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John Oliver Eviscerates Shady Auto Lenders

Illustration for article titled John Oliver Eviscerates Shady Auto Lenders

Last Week Tonight has a penchant for taking on scams and corrupt institutions, and John Oliver’s latest episode trashes the worst people in the world of cars: shady auto lenders who trap poor, desperate and often unwitting buyers in insane levels of debt.


“No credit? No problem!” You probably see those car lots all over your city. During the recession and its aftermath, they experienced a tremendous boom in business by offering car loans to just about anyone with a pulse. But those lots are notorious for their staggering interest rates that force buyers to pay far more over time than their junky used cars are actually worth. And as Oliver also explains in this segment, they have a penchant for repossessing cars when just a single payment is late—and in one infamous case, with a kid still inside the car.


But that’s only part of the equation. He then dives into the scary growing trend of “subprime car loans,” which seek to give higher-interest and longer term auto loans to people with financial problems or even bankruptcies. Even the big banks are getting in on those now.

Yes, buyers should be more educated when it comes to the car purchasing process. But when sketchy car lots and banks alike are designed to be predatory, it’s hard to win.

It’s kind of unlikely that a massive defaulting on bad car loans will tank the economy the way housing did in the late 2000s, but these practices are far from ideal, and they ruin a lot of lives in the process. The segment is worth watching to see how.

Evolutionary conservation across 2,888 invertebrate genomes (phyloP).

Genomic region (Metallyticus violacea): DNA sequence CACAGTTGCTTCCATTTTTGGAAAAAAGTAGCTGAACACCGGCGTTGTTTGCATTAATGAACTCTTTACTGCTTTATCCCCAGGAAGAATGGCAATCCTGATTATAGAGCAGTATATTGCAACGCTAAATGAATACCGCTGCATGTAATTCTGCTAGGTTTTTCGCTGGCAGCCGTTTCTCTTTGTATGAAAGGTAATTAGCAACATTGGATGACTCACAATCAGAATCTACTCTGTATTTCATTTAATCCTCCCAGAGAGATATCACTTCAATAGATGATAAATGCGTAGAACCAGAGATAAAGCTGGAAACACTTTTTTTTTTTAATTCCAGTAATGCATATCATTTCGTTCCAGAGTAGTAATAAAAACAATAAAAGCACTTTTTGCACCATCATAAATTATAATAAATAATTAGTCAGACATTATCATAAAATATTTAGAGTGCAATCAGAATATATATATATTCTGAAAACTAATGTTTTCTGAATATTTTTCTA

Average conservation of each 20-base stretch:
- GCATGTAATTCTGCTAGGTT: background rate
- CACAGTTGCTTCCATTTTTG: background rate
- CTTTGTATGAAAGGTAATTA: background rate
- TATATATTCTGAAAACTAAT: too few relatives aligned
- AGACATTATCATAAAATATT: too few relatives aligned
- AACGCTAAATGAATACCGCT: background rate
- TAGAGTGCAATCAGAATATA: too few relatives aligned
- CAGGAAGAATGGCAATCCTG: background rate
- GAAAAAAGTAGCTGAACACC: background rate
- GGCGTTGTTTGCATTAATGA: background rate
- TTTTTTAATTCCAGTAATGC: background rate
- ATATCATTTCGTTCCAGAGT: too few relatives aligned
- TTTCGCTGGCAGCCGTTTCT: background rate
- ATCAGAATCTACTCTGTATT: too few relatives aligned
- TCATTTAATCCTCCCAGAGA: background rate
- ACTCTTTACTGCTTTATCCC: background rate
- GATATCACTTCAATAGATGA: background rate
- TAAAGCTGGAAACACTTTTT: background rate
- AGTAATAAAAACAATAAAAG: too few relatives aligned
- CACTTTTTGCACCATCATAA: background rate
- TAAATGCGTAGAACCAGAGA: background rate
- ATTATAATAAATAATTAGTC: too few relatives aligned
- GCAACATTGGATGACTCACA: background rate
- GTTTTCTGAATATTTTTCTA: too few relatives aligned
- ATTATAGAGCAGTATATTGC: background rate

Also, Keegan-Michael Key’s in this one, and that alone makes it worth it.

Editor-in-Chief at Jalopnik. 2002 Toyota 4Runner.

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Ash78, voting early and often

they have a penchant for repossessing cars when just a single payment is late

The key word here is usually when the FIRST payment is late. A “first-pay default” is a nearly 100% predictor that you’re never going to see another dime, and for most lenders triggers a repo order pretty quickly. I used to work with a traditional bank who specialized in subprime auto, and we did reasonably well by undercutting the shady lenders (don’t get too excited — we’re talking 15% interest instead of 30% interest) because we had the underwriting and infrastructure to handle it, to work with borrowers for longer, and to absorb losses. The buy-here-pay-here places are a whole different business model and can’t even really be judged on the traditional concept of APR (the way almost everyone reading this website thinks about it). They sell cars based on a short-term payment schedule. At the end of the day, you’d be surprised how stable auto lending is because most lenders are fairly conservative, and most subprime borrowers would sooner stop paying their mortgage than their cars. I saw it all go down in was very eye-opening.